by Richard D. Weber, J.D.
MDA Legal Counsel
Published in the March 1994 issue of the Journal
Question: As a long-time MDA member, I find your legal column very interesting. I'm wondering if you could touch on a subject that has been of concern to me for quite a while. That is, I feel it is important to remind our members not to second-guess the work of another dentist, or at least to be careful in giving a second opinion. It is my view that criticism by a dentist of another dentist's work is a leading cause of malpractice suits. This is not to say that some of this criticism is unwarranted, but I think that we need to choose our words wisely. I think some dentists have been irresponsible in this regard in the past, and we should remind them to watch their tongue, lest they be the cause of a malpractice action.
Answer: Although I know of no studies done on this issue, I agree with your opinion that criticism by dentists of another dentist's work is a leading cause of malpractice suits. Any comments made by a dentist about prior dental services that could lead the patient to believe the prior services were substandard may lead the patient to seek legal advice. When the patient informs a lawyer of a dentist's criticism of prior dental services, it is a good bet that the lawyer will either take the case or at least pursue further inquiry.
The primary hurdle of a plaintiff lawyer in a malpractice case is the requirement that another dentist testify as to the standard of practice and its breach. The lawyer will probably contact the dentist who made the disparaging comments about prior services. Even if that dentist will not support a breach of the standard of practice, it is likely that the lawyer will go further in an attempt to find some dentist who will support the plaintiff's case.
What should the current dentist do if the prior dental services were sub-standard? What are the rights of the patient? What are the rights of the prior treating dentist? What are the responsibilities of the current treating dentist?
The Standard of Ethics of the Michigan Dental Association and the American Dental Association have identical provisions on this topic:
1-G Justifiable criticism
- Dentists shall be obliged to report to the appropriate reviewing agency as determined by the local component or constituent society instances of gross or continual faulty treatment by other dentists.
- Patients should be informed of their present oral health status without disparaging comment about prior services.
- Dentists issuing a public statement with respect to the profession shall have a reasonable basis to believe that the comments made are true.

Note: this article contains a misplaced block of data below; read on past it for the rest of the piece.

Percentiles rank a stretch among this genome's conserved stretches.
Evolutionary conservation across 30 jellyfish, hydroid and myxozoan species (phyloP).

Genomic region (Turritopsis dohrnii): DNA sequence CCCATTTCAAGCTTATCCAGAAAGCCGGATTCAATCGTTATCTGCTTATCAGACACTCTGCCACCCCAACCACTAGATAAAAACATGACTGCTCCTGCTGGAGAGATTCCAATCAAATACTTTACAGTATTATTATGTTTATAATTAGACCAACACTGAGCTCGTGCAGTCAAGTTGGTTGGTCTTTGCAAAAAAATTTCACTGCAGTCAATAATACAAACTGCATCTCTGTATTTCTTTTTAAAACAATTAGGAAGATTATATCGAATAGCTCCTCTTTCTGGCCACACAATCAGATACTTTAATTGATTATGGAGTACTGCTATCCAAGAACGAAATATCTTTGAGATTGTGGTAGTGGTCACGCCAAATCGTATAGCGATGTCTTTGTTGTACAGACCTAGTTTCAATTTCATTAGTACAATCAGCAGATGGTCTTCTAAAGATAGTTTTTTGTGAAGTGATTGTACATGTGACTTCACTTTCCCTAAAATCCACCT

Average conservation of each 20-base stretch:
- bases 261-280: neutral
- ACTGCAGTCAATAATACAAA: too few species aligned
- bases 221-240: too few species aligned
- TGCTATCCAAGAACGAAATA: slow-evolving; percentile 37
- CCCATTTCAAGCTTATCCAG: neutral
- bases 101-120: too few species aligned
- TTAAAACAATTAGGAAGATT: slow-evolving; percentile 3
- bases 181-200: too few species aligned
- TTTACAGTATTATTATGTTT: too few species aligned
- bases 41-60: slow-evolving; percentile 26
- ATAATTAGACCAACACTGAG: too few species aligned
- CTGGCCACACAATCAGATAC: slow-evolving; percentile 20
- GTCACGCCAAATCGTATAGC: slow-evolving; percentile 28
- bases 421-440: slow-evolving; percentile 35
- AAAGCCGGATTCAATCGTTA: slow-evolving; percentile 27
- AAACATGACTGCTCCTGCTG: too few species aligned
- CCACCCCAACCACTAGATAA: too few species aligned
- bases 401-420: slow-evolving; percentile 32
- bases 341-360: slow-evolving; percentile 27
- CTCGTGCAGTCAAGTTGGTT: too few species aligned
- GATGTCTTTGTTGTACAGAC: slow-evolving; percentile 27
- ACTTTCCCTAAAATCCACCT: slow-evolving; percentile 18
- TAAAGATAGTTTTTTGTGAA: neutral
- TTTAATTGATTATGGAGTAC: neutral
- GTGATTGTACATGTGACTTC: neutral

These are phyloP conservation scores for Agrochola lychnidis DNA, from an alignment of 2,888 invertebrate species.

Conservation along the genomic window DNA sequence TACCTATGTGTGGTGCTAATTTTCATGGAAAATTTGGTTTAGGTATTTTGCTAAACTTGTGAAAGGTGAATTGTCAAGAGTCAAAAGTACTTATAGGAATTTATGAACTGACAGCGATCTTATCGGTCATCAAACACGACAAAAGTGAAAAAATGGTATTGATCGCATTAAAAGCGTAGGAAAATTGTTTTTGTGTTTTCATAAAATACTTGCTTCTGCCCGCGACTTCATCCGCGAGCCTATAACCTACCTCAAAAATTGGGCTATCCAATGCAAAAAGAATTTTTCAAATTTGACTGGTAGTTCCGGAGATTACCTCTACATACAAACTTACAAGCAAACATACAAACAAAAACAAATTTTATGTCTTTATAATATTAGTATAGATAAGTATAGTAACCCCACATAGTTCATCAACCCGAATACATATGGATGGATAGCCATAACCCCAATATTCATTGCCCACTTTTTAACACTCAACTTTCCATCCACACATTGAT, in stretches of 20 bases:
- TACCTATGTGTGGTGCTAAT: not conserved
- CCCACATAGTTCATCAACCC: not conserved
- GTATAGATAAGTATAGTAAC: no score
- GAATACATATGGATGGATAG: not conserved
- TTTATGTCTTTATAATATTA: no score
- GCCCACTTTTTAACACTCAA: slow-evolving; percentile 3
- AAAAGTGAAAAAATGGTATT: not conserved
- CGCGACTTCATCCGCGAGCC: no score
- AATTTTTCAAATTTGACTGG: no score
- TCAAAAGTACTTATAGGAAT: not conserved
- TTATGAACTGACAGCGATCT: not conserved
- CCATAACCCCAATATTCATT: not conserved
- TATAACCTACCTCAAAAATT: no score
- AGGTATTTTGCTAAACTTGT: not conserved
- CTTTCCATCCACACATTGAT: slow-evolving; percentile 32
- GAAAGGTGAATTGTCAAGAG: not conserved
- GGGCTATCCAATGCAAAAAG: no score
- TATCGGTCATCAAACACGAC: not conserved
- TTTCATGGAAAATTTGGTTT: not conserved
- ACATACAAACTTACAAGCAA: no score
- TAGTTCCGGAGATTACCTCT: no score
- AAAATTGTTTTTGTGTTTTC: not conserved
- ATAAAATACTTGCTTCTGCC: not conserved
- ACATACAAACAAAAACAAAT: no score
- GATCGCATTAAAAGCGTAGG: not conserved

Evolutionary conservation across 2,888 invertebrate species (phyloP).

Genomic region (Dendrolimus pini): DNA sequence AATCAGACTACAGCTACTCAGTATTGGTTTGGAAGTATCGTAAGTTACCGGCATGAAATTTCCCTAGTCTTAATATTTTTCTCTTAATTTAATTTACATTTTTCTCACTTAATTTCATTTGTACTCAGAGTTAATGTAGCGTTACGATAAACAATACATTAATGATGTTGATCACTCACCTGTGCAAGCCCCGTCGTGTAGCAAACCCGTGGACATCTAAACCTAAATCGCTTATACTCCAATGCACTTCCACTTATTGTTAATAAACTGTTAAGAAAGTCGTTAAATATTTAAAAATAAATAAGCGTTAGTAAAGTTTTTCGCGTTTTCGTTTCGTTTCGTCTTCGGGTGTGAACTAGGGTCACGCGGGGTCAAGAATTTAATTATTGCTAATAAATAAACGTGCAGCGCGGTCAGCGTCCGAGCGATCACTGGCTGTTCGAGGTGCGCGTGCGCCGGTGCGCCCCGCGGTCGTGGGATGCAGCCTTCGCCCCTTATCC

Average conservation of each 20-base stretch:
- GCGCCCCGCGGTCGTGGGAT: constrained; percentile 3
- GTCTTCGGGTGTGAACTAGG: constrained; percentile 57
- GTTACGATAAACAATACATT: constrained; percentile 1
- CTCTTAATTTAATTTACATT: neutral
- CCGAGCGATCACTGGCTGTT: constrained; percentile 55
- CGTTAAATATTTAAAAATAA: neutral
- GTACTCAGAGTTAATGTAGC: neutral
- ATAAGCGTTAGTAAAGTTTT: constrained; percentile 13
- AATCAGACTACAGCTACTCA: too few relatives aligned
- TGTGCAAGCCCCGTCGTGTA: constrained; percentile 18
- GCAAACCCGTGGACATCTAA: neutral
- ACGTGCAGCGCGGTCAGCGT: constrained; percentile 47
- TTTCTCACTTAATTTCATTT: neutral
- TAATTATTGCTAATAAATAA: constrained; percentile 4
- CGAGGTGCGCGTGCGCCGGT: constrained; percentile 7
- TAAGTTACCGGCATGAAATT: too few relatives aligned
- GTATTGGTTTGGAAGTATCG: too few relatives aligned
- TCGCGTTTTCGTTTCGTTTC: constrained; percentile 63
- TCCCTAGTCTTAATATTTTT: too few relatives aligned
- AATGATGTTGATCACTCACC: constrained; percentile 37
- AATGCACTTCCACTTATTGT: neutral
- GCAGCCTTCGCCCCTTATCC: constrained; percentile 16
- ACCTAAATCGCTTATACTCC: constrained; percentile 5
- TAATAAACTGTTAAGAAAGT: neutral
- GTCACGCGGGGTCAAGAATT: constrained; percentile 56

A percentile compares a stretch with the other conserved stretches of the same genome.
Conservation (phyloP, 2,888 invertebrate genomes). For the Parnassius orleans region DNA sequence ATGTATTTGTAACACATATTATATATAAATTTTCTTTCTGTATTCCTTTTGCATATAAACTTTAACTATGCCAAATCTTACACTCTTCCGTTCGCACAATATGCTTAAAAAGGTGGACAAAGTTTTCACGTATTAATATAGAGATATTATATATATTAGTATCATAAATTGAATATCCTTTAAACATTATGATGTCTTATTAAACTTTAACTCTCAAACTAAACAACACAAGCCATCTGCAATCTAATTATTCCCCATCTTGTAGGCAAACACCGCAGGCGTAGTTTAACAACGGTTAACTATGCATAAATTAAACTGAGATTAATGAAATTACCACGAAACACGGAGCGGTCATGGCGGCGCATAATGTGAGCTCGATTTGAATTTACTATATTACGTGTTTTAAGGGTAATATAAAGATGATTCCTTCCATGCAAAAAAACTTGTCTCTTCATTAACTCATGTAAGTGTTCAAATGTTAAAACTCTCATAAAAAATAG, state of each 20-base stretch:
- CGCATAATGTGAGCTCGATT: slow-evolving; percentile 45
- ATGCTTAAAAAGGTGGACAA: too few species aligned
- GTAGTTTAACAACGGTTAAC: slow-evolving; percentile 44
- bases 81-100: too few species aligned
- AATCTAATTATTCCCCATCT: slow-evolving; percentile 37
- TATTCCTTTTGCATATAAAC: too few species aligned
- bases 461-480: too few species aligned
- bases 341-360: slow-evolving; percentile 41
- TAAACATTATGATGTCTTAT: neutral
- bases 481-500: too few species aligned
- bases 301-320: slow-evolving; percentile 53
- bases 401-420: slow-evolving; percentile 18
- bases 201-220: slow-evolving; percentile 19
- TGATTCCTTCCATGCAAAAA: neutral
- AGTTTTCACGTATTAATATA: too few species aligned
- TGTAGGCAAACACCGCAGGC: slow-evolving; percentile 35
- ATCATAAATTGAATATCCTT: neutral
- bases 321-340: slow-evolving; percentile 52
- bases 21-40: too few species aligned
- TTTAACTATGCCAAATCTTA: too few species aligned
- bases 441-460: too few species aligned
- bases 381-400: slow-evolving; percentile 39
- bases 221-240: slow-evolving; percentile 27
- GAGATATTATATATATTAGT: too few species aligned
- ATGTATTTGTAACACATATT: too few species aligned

The advisory opinion cautions that the dentist should exercise care that any comments made are justifiable when informing a patient of the status of his or her oral health. A difference of opinion as to preferred treatment should not be communicated to the patient in a manner which would imply mistreatment. The opinion recognizes the discretion of dentists in this area and advises against disparaging statements against another dentist. It is also noted that where comments are made which are obviously not supportable and therefore unjustified, such comments can be the basis for the instigation of a disciplinary proceeding against the dentist making such statements.
It is probably easier said than done to advise a patient of the poor status of his or her oral health without further commenting on the quality of the prior dental services if they appear to have been substandard and a cause of the patient's oral health problems. Nevertheless, dentists should attempt to draw the distinction between the patient's right to know his or her present oral health status and potentially damaging statements about prior dental treatment.
If the prior dental treatment appears to have been substandard, it would be a better alternative to request the MDA component society's peer review/dental care committee to investigate the matter to obtain an objective, third-party opinion. If the care was substandard, it is best that the dispute be resolved in the peer review context, rather than in litigation. Peer review proceedings are cloaked with legal immunity and confidentiality protections.
If the prior dental treatment clearly shows negligence or failure to exercise due care on the part of the prior dentist, the current dentist may be required to report the matter to the state licensing authorities. As pointed out in the "Dentistry and the Law" article in the last Journal issue, the new licensure and discipline law which goes in to effect in April 1994 mandates health professionals to report other health professionals when they have knowledge that there has been a violation of section 16221 of the Public Health Code. Included in that section of the Public Health Code is "a violation of general duty, consisting of negligence or failure to exercise due care. ..."
It is significant that this new law requires the reporting person to have "knowledge" of the violation, not simply suspicion. Therefore, it is not anticipated that such direct report to the state will be required in most instances of dental treatment. Fortunately, such a report is confidential. The person making the report has statutory immunity, as does a person who did not make the report but, in retrospect, should have.